Participants, all of whom will be adults, will be interviewees who fit into three groups:

1) Staff and administration working for Parks Canada, with particular emphasis with those associated with fire management and science.
- The PI anticipates interviewing the 50 individuals who work full-time on fire management and science throughout the Parks Canada system. These will be in person with the exception of extremely remote field units in the northern territories, northern Manitoba and Newfoundland which may be complete by phone. Those in remote locations may be completed by phone or at events outside of their posting.
- The PI also anticipates interviewing staff who are connected to fire management but do not work for the bureau dealing directly with fire. These include resource managers, park wardens, park superintendents, planners, policy analysts, biologists, ecologists, external relations staff, search and rescue staff, and fire crew staff. The PI anticipates interviewing 20 of these individuals but this number will hinge on access and relevance to local case studies.
- In addition to conducting interviews with members of this group, the research team will conduct participant observation and mapping exercises of their work activities to determine how conservation practice is being rescaled in daily practice.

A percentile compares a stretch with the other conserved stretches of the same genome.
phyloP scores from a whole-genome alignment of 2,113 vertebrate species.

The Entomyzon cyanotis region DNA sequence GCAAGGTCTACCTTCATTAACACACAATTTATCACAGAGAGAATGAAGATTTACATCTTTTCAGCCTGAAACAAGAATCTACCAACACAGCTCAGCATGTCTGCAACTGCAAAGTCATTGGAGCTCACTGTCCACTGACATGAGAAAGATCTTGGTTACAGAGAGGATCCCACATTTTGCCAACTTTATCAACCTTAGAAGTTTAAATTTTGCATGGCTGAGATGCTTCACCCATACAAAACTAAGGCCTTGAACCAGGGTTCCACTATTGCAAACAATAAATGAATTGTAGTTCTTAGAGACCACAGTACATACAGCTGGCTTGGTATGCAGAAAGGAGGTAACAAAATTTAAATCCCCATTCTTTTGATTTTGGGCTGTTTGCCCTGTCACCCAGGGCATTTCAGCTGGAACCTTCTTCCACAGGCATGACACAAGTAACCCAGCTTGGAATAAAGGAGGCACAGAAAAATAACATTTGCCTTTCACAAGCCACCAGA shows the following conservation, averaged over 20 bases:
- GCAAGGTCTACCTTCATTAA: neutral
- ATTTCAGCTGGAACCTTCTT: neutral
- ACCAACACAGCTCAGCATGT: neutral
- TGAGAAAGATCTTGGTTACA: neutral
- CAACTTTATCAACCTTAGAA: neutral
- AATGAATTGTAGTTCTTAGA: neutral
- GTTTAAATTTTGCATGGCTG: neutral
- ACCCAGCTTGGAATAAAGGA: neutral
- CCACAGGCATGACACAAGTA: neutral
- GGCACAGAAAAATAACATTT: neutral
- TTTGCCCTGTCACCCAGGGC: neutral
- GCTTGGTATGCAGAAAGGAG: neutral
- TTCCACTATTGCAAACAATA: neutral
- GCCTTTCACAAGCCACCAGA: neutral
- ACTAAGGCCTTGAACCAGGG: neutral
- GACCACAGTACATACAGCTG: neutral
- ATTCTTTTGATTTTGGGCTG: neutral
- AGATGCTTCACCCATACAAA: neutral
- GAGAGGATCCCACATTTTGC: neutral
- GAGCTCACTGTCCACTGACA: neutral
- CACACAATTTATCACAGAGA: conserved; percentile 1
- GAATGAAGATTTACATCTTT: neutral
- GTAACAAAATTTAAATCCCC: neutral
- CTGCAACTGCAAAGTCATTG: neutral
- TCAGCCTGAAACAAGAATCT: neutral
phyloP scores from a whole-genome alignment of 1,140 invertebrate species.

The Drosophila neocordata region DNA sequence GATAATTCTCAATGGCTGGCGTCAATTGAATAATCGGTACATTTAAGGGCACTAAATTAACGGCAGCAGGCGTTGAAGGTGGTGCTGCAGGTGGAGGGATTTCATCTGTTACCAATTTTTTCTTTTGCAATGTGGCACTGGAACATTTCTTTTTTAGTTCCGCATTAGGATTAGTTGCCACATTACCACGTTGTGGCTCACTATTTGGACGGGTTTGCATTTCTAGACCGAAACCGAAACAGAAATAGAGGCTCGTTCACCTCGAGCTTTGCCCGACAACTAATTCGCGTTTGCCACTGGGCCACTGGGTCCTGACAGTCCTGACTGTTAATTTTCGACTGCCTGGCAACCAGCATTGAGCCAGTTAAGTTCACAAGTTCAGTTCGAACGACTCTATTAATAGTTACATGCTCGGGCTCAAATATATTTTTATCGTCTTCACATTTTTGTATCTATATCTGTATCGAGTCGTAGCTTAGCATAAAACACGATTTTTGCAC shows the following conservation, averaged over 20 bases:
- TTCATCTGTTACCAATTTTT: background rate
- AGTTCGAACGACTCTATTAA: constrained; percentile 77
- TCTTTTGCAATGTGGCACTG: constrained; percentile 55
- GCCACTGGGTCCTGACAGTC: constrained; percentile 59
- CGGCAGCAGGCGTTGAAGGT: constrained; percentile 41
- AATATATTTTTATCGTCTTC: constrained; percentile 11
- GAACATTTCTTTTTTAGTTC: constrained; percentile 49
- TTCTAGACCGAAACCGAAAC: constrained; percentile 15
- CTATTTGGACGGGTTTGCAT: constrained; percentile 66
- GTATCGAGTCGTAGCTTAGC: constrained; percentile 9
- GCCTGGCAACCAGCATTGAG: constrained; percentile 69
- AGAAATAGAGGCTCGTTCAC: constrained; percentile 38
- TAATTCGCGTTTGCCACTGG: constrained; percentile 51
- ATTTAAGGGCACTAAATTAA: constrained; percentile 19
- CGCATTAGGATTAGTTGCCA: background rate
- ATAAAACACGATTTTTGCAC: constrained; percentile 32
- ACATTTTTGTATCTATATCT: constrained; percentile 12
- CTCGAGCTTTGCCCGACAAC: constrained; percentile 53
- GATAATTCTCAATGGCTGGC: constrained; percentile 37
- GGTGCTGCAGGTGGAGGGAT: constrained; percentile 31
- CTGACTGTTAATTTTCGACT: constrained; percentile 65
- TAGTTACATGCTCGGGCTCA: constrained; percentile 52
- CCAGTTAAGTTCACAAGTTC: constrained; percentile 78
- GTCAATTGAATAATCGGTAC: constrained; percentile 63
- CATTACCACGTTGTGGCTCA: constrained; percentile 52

2) Former Parks Canada staff, with particular emphasis with those who were associated with fire management and science.
- The PI anticipates interviewing up to 10 individuals from this category.
3) Representatives of conservation organizations and land management organization working in and around the possible four national parks.
- The PI anticipates interviewing approximately 30-40 individuals from this group.

This research focuses on federal responses to emerging trends in wildfire ecology. The project hinges on an institutional analysis of the Parks Canada Agency and will include interview with National Park staff in NWT National Parks. At present the PI would like to also interview neighbouring stakeholders involved with fire management, particularly other government or municipal fire managers and ecologists working in the region. Local communities may be interested in the results as it may inform how they continue relationships regarding wildfire management.

The PI will share publications and presentations with all interviewees if they express interest. The project may be of particular interest to communities attempting to prepare alternative land management policies to that provided by the territory. The PI is working on a podcast with colleagues interested in nature-society relations. Once the research is complete, a podcast episode may be devoted to the work. The intention is to create a podcast that might be used in college and university classrooms exploring themes of this variety.

The fieldwork for this study will be conducted from September 1, 2017 to September 30, 2017.